Mr. Speaker, I thank my colleague for his speech. His riding is definitely much more connected to our first nations than is my Toronto urban riding, but I could not help but think, during his speech and other remarks, that some people tend to view this legislation as being strategic in some way, when I view it as being more like a band-aid to fix what has been identified as a legal inequality in the legislation that governs our first nations.
I and a lot of other legislators would have been a lot happier if our first nations could have had the ability to resolve these types of issues themselves, but regrettably, this century-old, anachronistic Indian Act that is now governing much of this jurisdictional envelope is so old that we can hardly work with it, nor can our first nations, who very much want to.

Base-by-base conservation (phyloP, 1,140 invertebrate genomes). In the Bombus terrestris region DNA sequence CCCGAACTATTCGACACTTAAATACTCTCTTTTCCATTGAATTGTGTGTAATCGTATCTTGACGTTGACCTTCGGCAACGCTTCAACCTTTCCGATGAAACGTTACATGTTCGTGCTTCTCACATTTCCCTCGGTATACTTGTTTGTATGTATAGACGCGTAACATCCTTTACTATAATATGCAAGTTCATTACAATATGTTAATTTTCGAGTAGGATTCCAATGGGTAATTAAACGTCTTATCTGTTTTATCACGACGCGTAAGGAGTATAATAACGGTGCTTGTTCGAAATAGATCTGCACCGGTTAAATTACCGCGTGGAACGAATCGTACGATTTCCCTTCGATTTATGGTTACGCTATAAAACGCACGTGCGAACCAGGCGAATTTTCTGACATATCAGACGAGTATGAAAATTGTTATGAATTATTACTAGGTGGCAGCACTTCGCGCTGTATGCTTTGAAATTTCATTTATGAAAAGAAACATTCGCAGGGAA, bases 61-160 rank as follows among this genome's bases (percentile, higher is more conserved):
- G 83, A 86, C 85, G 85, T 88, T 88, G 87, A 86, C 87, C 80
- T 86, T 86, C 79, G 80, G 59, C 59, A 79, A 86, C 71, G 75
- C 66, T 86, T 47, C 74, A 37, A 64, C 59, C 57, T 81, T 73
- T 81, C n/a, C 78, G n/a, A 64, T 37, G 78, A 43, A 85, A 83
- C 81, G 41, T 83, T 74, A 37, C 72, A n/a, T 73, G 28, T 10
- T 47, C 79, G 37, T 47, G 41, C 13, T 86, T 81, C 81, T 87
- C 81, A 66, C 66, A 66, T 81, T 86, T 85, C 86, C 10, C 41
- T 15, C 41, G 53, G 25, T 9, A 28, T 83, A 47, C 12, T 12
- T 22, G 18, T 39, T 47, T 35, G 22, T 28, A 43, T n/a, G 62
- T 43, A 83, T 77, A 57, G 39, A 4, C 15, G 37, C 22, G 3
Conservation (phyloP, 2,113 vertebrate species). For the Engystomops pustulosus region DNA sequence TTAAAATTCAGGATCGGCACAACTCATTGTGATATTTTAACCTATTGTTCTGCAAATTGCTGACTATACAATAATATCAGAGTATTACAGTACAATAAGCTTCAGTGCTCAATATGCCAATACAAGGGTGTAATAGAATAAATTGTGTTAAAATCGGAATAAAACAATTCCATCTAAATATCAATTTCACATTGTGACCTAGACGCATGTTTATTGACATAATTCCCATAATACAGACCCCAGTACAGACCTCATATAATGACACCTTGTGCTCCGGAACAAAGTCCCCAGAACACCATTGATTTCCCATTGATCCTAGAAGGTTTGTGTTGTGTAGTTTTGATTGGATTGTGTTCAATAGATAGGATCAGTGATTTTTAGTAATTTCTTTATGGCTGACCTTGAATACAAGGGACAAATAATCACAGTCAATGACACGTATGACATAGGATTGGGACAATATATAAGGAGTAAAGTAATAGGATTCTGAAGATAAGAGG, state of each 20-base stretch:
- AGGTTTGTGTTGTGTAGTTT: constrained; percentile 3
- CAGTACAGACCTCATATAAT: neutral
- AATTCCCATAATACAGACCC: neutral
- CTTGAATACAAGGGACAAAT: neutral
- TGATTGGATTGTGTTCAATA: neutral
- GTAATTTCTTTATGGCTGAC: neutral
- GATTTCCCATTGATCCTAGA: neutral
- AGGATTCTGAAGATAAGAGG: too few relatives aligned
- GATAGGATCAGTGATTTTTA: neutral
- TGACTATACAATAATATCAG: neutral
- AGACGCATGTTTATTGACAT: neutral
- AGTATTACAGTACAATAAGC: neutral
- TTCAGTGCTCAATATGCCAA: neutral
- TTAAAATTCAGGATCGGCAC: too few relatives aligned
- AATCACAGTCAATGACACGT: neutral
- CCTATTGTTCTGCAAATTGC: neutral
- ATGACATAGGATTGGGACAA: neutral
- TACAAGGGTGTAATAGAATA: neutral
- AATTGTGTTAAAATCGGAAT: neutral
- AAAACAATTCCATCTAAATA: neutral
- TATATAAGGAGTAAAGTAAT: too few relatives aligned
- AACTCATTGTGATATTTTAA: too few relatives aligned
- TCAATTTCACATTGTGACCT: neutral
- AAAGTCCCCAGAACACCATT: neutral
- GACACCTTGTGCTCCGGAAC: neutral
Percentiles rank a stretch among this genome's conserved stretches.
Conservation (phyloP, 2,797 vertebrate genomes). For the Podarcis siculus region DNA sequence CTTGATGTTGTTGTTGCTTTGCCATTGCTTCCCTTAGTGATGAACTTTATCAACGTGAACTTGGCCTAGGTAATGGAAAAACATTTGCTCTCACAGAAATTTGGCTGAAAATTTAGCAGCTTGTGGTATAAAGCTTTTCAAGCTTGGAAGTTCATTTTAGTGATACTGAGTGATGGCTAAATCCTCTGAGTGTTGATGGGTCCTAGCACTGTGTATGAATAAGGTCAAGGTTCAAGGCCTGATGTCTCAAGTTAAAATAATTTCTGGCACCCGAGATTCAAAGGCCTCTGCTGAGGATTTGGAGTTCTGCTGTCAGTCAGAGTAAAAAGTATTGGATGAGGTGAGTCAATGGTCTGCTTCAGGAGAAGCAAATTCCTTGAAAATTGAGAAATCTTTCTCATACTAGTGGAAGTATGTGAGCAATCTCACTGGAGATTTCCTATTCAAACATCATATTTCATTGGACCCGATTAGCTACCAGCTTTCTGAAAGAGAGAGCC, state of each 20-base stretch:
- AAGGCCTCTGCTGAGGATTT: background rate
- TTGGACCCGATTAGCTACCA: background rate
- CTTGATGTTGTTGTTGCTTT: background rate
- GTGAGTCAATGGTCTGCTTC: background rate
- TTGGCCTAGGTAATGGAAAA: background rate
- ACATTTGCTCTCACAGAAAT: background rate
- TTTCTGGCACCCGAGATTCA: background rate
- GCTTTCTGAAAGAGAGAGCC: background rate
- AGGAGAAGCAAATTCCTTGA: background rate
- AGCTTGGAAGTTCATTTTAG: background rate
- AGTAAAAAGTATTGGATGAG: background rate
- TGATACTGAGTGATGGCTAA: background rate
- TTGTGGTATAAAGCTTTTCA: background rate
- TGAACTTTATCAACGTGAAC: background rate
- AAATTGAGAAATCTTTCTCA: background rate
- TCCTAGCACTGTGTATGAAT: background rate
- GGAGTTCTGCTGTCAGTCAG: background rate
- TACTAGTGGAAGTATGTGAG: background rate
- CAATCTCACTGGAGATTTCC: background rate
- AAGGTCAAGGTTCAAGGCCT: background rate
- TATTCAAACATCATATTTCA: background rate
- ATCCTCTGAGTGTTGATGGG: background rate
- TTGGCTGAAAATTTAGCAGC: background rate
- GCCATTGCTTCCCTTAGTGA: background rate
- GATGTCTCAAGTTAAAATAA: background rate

Given the hon. member's experience, and there are a lot of other members in the House who have this experience with first nations in their riding, does he see any possibility of this House and first nations generating a capacity that would enable them, facilitate them and empower them in the near future, and into the future, to resolve these kinds of definitional, inclusion-exclusion issues for their local first nation or across the country? Does he see that anywhere in the pipeline as a possibility in the future?